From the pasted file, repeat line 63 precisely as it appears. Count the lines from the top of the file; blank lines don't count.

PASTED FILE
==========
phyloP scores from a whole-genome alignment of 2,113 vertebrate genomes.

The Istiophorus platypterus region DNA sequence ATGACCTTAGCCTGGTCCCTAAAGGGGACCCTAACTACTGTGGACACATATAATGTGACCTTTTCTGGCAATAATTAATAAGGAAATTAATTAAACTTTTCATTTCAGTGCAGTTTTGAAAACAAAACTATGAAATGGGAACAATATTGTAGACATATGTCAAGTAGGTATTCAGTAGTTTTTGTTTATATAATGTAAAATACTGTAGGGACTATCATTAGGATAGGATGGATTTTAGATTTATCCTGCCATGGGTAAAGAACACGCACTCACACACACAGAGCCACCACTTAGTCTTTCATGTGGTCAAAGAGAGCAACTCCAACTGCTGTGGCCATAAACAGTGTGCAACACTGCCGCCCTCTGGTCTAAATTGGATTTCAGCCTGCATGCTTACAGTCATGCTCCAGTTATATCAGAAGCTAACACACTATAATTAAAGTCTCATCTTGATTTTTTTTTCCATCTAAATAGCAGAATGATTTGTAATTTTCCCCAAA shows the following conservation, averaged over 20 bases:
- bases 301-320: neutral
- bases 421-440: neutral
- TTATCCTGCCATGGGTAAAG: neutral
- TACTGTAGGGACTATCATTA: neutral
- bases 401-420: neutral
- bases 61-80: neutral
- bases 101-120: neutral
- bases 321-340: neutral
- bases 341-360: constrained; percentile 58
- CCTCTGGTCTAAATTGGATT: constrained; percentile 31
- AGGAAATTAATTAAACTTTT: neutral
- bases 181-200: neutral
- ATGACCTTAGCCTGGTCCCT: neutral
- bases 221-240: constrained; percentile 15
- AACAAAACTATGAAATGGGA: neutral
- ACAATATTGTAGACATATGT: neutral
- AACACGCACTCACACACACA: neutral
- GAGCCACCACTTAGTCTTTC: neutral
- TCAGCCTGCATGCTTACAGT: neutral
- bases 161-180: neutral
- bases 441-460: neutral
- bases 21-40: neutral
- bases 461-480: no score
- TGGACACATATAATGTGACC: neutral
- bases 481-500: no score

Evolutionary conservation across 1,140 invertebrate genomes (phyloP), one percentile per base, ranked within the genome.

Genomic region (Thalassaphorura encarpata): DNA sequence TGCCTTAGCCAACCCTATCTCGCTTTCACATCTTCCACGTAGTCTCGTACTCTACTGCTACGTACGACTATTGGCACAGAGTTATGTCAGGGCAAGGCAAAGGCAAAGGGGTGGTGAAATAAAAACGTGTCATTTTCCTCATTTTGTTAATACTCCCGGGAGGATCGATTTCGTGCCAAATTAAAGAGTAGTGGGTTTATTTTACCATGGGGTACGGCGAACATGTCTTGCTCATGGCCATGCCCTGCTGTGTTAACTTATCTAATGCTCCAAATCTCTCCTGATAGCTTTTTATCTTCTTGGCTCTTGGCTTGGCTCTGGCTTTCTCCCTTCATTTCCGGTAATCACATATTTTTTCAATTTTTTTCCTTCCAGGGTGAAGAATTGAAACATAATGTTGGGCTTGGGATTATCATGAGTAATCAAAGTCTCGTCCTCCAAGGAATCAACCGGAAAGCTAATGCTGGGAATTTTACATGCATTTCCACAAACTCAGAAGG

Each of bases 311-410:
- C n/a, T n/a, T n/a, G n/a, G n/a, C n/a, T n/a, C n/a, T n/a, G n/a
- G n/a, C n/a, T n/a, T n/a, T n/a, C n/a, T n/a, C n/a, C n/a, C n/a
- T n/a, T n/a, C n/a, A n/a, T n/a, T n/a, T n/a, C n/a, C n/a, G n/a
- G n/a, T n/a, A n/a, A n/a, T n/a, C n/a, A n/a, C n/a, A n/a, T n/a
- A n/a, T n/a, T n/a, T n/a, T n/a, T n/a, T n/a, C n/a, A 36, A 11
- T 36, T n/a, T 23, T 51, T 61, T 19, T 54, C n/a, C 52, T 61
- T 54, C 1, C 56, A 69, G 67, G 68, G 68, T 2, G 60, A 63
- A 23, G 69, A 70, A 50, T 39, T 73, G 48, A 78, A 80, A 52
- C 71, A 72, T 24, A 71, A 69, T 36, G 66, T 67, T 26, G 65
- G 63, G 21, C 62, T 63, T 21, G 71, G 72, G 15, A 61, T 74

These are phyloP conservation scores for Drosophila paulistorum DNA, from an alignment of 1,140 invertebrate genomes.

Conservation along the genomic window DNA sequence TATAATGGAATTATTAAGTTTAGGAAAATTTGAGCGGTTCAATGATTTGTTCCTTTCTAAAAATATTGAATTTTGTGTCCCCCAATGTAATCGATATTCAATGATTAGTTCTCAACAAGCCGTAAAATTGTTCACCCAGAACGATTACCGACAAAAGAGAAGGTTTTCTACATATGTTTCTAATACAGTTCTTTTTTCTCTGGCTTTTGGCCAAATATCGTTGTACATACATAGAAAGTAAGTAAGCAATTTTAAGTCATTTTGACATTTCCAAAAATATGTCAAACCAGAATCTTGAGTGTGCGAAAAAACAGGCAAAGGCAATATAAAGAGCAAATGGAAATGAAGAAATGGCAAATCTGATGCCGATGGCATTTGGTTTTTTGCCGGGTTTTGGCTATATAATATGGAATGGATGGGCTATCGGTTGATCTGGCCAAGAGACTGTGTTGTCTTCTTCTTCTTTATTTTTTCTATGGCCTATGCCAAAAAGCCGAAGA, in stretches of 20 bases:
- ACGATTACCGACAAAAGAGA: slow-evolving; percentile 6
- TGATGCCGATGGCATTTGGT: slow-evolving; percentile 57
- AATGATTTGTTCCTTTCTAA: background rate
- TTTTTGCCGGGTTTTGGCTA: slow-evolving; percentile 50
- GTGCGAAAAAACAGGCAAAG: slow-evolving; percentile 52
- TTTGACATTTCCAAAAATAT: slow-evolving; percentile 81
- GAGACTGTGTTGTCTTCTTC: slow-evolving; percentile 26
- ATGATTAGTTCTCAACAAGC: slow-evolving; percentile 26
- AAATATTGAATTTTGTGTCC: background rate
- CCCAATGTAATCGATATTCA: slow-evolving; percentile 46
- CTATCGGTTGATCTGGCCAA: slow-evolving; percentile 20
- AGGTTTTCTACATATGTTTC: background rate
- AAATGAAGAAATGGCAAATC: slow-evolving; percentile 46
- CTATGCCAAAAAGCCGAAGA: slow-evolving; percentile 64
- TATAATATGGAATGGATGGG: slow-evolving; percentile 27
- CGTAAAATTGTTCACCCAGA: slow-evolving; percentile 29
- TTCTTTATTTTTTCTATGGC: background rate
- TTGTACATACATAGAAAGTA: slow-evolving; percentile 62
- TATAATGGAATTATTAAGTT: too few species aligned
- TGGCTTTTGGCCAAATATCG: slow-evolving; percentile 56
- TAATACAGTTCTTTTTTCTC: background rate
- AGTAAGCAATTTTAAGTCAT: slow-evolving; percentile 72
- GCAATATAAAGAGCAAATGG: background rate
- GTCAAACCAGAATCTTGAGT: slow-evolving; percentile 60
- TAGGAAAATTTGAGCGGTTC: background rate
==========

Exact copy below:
- TAATACAGTTCTTTTTTCTC: background rate